Researchers had two women conduct "mystery caller" phone conversations with employees at 400 dispensaries across the state, telling them that they were eight weeks pregnant and suffering from morning sickness. During the majority of those calls, the employees recommended the women use cannabis products.
Dr. Torri Metz, the lead author of the study, says that the study wasn't intended to push policy one way or other, and that the calls were made undercover to collect the most information possible. "We were really interested in what women were hearing," she explains.
The final report doesn't disclose the names of the dispensaries contacted, which were picked at random from a Colorado Department of Revenue list of licensees. "This wasn't about pointing fingers. That's why the dispensaries weren't identified," Metz says. "The goal was to have this end up being collaborative and educational."
Metz says the study results will be shared with the dispensaries and the state health authorities that monitor it, such as the Colorado Department of Public Health and Environment, in order to create educational materials.
The undercover callers contacted medical, recreational and dual-use dispensaries. According to the study, 65 percent of the dispensary employees based their recommendations on personal opinion. Twenty-six percent of the recommendations were for CBD products, 17 percent for THC products, and 56 percent for a mixture of both. Medical stores were the most likely to recommend cannabis for morning sickness, at over 83 percent.
Less than a third of the employees contacted told the callers to consult their health-care providers without being prompted by the caller. And nearly 36 percent told the callers that it was safe to use cannabis while pregnant. "After eight weeks, everything should be good with consuming, like, alcohol and weed and stuff, but I would wait an extra week," one employee reportedly said.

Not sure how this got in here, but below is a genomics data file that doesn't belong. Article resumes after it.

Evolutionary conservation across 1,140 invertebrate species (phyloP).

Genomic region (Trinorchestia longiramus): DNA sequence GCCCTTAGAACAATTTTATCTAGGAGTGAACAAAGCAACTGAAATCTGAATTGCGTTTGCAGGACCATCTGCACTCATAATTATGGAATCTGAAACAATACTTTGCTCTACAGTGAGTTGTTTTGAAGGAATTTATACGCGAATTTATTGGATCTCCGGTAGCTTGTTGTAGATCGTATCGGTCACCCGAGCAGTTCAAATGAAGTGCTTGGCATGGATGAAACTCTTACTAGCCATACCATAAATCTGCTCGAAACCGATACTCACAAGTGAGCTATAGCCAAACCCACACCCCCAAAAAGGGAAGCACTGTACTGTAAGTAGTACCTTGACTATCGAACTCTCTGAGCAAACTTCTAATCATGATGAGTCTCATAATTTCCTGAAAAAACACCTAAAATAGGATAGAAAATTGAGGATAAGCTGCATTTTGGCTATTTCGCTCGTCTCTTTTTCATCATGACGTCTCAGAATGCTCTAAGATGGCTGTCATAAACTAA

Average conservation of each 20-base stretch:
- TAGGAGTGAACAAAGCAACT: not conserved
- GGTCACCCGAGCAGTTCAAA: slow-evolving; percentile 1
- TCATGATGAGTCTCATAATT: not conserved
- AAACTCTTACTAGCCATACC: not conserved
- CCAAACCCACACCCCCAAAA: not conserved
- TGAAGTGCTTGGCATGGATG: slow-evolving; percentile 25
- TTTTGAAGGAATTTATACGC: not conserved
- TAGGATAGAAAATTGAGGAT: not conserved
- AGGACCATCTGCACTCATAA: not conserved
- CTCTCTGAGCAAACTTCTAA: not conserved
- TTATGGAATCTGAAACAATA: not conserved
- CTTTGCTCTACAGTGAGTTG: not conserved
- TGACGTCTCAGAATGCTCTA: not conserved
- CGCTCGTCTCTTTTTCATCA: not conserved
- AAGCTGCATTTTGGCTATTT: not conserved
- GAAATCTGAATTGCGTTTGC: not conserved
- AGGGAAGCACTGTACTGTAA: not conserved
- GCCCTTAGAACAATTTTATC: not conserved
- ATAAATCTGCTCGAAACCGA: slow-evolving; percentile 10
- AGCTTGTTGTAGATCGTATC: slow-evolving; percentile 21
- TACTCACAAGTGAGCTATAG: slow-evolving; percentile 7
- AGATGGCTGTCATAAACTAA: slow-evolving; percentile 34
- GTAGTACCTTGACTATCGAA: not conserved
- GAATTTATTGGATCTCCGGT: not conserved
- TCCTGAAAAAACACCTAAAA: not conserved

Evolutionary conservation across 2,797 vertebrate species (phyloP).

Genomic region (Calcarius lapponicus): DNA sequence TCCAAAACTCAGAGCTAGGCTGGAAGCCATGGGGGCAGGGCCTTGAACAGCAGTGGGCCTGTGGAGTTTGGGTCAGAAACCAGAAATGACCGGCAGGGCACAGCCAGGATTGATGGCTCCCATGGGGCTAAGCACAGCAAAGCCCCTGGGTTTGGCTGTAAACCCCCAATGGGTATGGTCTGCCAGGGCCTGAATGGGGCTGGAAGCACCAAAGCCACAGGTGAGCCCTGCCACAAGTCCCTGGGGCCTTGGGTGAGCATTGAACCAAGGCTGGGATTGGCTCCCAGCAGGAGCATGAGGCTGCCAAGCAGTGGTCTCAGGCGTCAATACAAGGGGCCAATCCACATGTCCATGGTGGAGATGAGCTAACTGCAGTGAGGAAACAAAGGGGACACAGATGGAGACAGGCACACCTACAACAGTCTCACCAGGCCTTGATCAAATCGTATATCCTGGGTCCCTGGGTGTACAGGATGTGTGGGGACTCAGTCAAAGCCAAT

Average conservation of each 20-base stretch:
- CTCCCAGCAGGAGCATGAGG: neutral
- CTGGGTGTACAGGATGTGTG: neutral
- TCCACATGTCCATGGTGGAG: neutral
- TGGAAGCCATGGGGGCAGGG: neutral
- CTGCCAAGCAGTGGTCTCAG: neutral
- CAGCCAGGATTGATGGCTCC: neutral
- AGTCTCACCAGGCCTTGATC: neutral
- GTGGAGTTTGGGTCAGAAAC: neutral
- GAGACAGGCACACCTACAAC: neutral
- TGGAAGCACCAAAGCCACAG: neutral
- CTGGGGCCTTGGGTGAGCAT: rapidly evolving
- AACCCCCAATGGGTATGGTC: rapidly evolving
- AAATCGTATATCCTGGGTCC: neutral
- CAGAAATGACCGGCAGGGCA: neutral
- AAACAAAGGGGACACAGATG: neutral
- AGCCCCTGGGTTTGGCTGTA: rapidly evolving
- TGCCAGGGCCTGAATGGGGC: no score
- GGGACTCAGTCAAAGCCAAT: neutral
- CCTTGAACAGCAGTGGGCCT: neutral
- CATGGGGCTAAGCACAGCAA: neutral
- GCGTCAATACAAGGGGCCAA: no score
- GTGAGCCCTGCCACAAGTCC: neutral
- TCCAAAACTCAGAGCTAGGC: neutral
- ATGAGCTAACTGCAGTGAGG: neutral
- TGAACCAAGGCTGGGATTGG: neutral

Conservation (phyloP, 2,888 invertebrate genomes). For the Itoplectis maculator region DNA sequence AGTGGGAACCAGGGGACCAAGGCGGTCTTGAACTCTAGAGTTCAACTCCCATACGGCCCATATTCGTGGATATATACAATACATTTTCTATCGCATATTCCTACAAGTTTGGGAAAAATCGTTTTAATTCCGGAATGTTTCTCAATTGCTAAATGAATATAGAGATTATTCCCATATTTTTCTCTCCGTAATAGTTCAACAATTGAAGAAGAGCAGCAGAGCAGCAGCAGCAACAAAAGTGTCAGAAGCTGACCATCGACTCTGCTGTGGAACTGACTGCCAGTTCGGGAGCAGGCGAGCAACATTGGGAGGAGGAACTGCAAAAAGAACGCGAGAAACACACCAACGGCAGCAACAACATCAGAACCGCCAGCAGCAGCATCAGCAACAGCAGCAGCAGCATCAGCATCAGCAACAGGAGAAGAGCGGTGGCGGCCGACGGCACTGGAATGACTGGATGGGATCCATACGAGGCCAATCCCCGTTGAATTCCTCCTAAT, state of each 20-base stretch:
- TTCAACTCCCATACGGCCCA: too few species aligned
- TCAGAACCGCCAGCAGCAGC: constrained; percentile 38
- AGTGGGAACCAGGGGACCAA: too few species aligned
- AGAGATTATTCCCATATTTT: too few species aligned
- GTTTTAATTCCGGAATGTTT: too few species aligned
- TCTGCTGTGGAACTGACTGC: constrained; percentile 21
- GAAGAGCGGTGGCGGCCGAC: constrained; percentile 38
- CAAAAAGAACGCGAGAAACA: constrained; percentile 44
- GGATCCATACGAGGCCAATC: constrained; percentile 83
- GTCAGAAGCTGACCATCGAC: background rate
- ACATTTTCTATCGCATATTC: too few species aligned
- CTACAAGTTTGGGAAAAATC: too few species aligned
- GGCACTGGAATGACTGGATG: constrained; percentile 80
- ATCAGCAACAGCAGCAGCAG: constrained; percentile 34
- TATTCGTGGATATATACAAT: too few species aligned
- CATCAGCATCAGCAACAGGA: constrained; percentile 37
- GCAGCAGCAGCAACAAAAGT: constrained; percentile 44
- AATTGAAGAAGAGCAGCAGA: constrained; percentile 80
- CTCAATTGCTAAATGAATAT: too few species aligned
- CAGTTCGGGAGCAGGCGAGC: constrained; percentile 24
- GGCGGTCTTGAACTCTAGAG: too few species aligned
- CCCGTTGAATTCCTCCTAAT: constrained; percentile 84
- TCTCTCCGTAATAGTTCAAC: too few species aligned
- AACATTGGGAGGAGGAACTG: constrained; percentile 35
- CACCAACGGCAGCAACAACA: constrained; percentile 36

At a press conference announcing the results, Metz called the results "surprising" and "concerning," explaining that using cannabis while pregnant can endanger the fetus and cause long-term harm to a child's cognitive abilities. "I would really encourage all women to talk to their doctors about what they're putting into their bodies during pregnancy," she said.
Some Colorado dispensary owners might be updating their training manuals after hearing the results of the study, according to Kristi Kelly, executive director of the Marijuana Industry Group, which represents over 500 licensed cannabis businesses. Tough consumer questions continue to come up, and it's important that those businesses provide correct answers, she says. "It's not uncommon that people ask a dispensary worker for their opinion, especially after establishing a relationship," Kelly explains. "However, dispensary workers are not doctors, and it'd be inappropriate to present themselves as such."
When customers ask questions about Colorado cannabis laws and regulations, MIG members are supposed to refrain from giving regulatory advice, or at least provide the disclaimer that they're not an attorney when answering such a question, Kelly says. And while she hopes that they're following the same protocol when asked questions that can't be answered without strong scientific evidence, the study's results have her thinking that it's time for a refresher. "We've had some conversation among our membership about this," she notes. "We believe it's appropriate to revisit our training protocols to create some specific language and talking points in the event that a medical conversation comes up."
Healthy Choices Unlimited medical marijuana evaluation clinic founder Martha Montemayor, a certified nutritional consultant, points out the lack of studies concerning cannabis's effects on a fetus. "If there were something to base the education on, that would be great. I believe [cannabis] is safer than a lot of the prescription medications, but the best thing to take during pregnancy is nothing: fresh food and fresh water," she says. "Morning sickness can be so severe that the woman loses weight rather than gains weight. In cases like that, you have to balance the good and the bad."
She says her clinic will only advise pregnant women to use cannabis "if absolutely necessary." Virtually no doctors will recommend medical marijuana to a pregnant woman out of fear of losing their license, she adds, which creates a chilling effect on honest conversation.
According to a 2016 study conducted by the University of Colorado Anschutz Medical Campus, there was no "substantial evidence" that using cannabis while pregnant would result in health issues for a child. But the study did find moderate evidence that cannabis use could lead to decreased growth and lower IQ scores in young children, and also affect their cognitive and academic ability.
As with alcohol, no law bans pregnant women from purchasing or consuming cannabis in Colorado — though all legal products in both industries must carry warnings of the potential dangers of consumption for pregnant women.